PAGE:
• An explanation that helped me figure out what these solutions were doing under the hood: rstudio-pubs-static.s3.amazonaws.com/… – keithpjolley Sep 6 '18 at 17:47
  • desc(reorder(.)) can give you the tallest bar on the left. – Jabro Aug 4 '20 at 12:06

Hadley has been developing a package called forcats. This package makes the task so much easier. You can exploit fct_infreq() when you want to change the order of x-axis by the frequency of a factor. In the case of the mtcars example in this post, you want to reorder levels of cyl by the frequency of each level. The level which appears most frequently stays on the left side. All you need is the fct_infreq().


ggplot(mtcars, aes(fct_infreq(factor(cyl)))) +
geom_bar() +
labs(x = "cyl")

If you wanna go the other way around, you can use fct_rev() along with fct_infreq().

ggplot(mtcars, aes(fct_rev(fct_infreq(factor(cyl))))) +
geom_bar() +
labs(x = "cyl") 

enter image description here


I realize this is old, but maybe this function I created is useful to someone out there:

order_axis<-function(data, axis, column)
  # for interactivity with ggplot2
  arguments <- as.list(match.call())
  col <- eval(arguments$column, data)
  ax <- eval(arguments$axis, data)

  # evaluated factors
  a<-reorder(with(data, ax), 
             with(data, col))

  # define new var
         do.call("<-",list(paste0(as.character(arguments$axis),"_o"), a)))

Now, with this function you can interactively plot with ggplot2, like this:

ggplot(order_axis(df, AXIS_X, COLUMN_Y), 
       aes(x = AXIS_X_o, y = COLUMN_Y)) +
        geom_bar(stat = "identity")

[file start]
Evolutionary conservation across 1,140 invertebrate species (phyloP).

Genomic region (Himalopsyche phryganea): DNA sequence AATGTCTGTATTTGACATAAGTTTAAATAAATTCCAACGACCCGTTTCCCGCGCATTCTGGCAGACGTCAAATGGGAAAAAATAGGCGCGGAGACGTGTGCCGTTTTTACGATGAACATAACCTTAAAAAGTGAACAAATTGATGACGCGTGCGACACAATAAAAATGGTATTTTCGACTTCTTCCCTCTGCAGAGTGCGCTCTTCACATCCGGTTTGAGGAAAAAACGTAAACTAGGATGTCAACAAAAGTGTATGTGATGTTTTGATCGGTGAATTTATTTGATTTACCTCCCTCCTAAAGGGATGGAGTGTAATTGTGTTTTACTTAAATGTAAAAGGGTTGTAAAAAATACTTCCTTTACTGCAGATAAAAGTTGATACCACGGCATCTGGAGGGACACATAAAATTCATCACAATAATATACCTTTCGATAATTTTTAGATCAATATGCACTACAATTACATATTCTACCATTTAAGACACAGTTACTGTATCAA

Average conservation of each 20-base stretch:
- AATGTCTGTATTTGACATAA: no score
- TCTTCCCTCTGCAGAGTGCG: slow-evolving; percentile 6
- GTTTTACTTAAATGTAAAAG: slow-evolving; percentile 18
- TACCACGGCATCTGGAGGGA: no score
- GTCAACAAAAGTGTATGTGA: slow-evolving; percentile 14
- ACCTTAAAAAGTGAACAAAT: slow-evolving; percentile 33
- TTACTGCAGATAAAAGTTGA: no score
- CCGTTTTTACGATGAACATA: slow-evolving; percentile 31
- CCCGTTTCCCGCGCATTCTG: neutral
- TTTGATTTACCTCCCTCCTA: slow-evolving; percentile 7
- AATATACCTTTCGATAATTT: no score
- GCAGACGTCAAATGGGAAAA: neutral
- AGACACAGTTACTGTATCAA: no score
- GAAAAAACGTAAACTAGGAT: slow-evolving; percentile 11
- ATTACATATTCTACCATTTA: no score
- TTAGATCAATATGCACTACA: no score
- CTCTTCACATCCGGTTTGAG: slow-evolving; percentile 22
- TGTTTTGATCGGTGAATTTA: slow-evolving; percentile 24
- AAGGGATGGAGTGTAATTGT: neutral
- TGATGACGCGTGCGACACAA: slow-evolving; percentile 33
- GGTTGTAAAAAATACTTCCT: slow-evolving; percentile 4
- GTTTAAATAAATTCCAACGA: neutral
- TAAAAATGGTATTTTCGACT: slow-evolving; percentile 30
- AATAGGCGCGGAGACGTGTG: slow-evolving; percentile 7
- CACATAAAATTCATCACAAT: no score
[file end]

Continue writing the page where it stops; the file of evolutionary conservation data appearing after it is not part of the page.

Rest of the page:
As can be seen, the order_axis function creates another dataframe with a new column named the same but with a _oat the end. This new column has levels in ascending order, so ggplot2 automatically plots in that order.

This is somewhat limited (only works for character or factor and numeric combinations of columns and in ascending order) but I still find it very useful for plotting on the go.

  • I guess I don't see the advantage of this compared to just using reorder directly. Doesn't ggplot(df, aes(x = reorder(AXIS_X, COLUMN_Y), y = COLUMN_Y)) + ... do the same thing, about as concisely, and without the helper function? – Gregor Thomas Nov 21 '18 at 19:47

@Yuriy Petrovskiy's answer is great if you know the levels you want to plot beforehand. If you don't (e.g. because you don't want to plot levels not present in the data), consider using a limit function instead to specify the order:


my_order <- as.character(c(8,3,4,5,6))    # the `as.character` calls are only
ggplot(mtcars, aes(as.character(cyl))) +  # necessary for the OP's example
  geom_bar() +
  scale_x_discrete(limits = function(x) my_order[my_order %in% x])

From the documentation of scale_x_discrete:

      One of:
      - NULL to use the default scale values
      - A character vector that defines possible values of the scale and their order
      - A function that accepts the existing (automatic) values and returns new ones

Otherwise your graph would end up like this (might be preferable):

ggplot(mtcars, aes(as.character(cyl))) +
  geom_bar() +
  scale_x_discrete(limits = my_order)